• Redesign entails a complete evaluation of processes.
Reengineering is the redesign of a system.
• Errors can happen not only by humans, but mechanisms.
To combat these, managers need to take a more “hands-on” approach, as a walk-through, follow-ups, and incentives.

Part III: Resources Management

Chapter 10: Human Resources Management
by Amanda Blessing, Fall 2005
• The development of public personnel management in the United States has gone through six periods:
Government by Gentlemen: The Guardian Period (1789-1829),
Government by the Common Man: The Spoils Period (1829-1883),
Government by the Good: The Reform Period (1883-1906),
Government by the Efficient: The Scientific Management Period (1906-1937),
Government by the Administration: The Management Period (1937-1955, and
Government by Shared Power (1955-Present).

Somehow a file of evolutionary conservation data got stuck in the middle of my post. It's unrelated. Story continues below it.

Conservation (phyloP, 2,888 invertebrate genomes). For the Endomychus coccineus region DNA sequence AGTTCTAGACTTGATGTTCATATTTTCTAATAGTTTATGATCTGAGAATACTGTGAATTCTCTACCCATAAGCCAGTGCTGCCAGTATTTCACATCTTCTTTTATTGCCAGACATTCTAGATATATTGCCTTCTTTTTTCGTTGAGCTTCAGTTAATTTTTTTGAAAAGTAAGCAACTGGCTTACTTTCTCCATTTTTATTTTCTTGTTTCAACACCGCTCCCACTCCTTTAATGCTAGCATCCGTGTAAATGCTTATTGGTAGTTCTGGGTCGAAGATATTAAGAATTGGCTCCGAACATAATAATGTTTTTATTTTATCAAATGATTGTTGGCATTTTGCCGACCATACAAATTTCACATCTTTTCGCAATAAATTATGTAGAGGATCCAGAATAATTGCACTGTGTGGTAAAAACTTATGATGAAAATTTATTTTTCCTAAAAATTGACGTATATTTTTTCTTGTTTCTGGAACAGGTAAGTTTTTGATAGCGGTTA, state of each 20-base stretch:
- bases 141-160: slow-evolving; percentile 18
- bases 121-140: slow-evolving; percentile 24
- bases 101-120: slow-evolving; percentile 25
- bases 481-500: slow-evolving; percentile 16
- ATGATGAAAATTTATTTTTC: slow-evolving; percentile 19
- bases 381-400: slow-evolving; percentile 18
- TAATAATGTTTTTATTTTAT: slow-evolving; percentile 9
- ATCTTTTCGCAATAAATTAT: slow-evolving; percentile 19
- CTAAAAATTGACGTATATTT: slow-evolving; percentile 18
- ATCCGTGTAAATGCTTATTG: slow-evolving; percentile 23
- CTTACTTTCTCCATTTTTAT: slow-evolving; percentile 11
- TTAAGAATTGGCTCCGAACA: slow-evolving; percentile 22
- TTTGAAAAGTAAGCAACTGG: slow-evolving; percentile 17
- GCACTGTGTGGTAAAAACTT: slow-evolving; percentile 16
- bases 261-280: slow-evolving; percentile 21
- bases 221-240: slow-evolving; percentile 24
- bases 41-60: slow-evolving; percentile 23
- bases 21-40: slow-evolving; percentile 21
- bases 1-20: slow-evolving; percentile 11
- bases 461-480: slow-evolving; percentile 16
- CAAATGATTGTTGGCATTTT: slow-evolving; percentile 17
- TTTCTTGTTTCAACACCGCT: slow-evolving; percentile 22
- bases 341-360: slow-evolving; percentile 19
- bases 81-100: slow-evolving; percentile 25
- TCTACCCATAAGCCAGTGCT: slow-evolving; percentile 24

Since the 1950's, multiple sources of power that effect the management of public employees have arisen:
professionals, unions, minorities and women, and consumers.
• The Civil Service Reform Act of 1978 made two units for the Civil Service Commission:
the Office of Personnel Management and the Merit Systems Protection Board.
• Title VII of the Civil Rights Act of 1964 prohibits employers from discriminating based on race, color, or gender.
It also prohibits sexual harassment and discrimination based on pregnancy.
• There are many other federal laws that effect human resource management. These include:
the Equal Pay Act of 1963,
the Age Discrimination Act of 1967,
the Americans with Disabilities Act of 1990, and
the Family and Medical Leave Act of 1993.
• Although there is no mention of privacy in the constitution,
the Supreme Court has labeled the First, Third, Fourth, Fifth and Fourteenth Amendments as guaranteeing personal privacy as an American right.
Many employees concern privacy issues with: